World facing Irish whiskey drought

World facing Irish whiskey drought

PanARMENIAN.Net - Whiskey magnate John Teeling has warned that there may be a scarcity of the Irish spirit within the next few years due to surging global demand, The Irish Times reports.

Teeling, who has played a vital role in the renaissance of Irish whiskey, said the Japanese market is already experiencing a similar problem due to the popularity of its product.

“Soon there will be a shortage of Irish whiskey,” Teeling (72) told The Irish Times. “What we are making now, you won’t sell for seven years. So we will have a shortage if the rate of growth continues at a cumulative rate over the next six or seven years.”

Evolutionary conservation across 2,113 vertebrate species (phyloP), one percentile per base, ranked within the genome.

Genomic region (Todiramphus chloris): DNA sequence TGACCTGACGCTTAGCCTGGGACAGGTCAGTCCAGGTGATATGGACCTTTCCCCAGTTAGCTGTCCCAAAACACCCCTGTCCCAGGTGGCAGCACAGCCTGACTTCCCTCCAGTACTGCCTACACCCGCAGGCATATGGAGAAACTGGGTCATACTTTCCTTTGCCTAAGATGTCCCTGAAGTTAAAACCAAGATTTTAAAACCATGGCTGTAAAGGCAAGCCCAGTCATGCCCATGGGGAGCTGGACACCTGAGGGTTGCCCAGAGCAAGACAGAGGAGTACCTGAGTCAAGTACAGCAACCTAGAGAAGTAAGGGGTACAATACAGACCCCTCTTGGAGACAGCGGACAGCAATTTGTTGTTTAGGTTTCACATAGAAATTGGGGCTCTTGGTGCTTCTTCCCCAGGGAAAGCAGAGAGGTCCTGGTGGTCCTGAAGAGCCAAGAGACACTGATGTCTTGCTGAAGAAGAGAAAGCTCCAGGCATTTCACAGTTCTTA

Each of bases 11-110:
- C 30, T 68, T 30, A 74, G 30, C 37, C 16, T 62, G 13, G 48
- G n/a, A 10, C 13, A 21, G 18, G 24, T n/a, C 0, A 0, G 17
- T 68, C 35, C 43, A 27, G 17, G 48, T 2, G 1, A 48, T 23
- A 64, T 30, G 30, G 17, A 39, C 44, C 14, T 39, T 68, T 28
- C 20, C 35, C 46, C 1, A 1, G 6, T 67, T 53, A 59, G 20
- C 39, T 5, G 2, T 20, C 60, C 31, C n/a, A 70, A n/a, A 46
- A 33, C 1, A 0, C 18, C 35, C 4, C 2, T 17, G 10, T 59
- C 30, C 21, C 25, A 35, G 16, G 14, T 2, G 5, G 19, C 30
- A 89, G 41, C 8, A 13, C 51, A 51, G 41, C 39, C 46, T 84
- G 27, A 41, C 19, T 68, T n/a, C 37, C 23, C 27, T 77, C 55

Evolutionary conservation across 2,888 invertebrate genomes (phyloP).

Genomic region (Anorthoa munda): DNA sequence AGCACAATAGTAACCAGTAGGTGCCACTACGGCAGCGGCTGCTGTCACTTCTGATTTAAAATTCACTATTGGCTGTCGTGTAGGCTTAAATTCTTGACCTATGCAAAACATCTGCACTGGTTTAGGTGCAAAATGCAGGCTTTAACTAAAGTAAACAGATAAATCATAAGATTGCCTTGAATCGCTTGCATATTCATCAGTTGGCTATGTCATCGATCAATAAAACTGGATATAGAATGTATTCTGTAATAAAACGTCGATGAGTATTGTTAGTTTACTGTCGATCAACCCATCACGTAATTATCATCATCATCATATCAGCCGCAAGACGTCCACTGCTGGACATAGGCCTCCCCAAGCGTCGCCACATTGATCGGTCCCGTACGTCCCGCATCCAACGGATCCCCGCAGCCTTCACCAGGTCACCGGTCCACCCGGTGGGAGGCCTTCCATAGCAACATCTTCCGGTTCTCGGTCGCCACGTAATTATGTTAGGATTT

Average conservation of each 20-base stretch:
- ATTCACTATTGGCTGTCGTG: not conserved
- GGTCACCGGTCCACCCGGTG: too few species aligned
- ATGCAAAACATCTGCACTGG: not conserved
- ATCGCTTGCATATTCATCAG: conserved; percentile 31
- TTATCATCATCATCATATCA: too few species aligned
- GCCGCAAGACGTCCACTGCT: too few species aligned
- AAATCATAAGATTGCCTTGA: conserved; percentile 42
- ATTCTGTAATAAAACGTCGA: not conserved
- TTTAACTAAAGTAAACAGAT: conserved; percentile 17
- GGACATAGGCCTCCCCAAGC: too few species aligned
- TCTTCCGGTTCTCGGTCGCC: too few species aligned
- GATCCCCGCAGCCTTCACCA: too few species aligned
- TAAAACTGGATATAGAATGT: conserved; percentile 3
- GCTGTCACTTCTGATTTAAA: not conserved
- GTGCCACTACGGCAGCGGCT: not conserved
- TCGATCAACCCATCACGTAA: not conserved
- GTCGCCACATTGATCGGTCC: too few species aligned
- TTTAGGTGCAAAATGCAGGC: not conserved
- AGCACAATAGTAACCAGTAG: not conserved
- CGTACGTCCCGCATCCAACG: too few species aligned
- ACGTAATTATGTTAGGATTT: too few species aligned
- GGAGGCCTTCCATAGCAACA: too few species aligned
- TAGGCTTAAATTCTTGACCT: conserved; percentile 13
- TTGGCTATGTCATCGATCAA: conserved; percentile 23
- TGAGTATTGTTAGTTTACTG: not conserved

Teeling, who sold Cooley Distillery to Japanese drinks group Suntory for €73 million in 2012, said Suntory this month started withdrawing sales of its Hakushu 12-year and Hibiki 17-year single-malts because they have no whiskey left.

Suntory’s chief executive Takeshi Ninami has said it could take up to a decade for Japanese whiskey distilleries to meet demand from consumers and retailers.

Sales of Irish whiskey are growing at 10 per cent-plus a year in more than 75 countries. Teeling has built the Great Northern Distillery (GND) at the old Harp Brewery in Louth to supply bulk malt and grain whiskey to the multitude of new brands on the market. Meanwhile, his two sons set up Dublin’s first new distillery in a century in the Liberties in Dublin.

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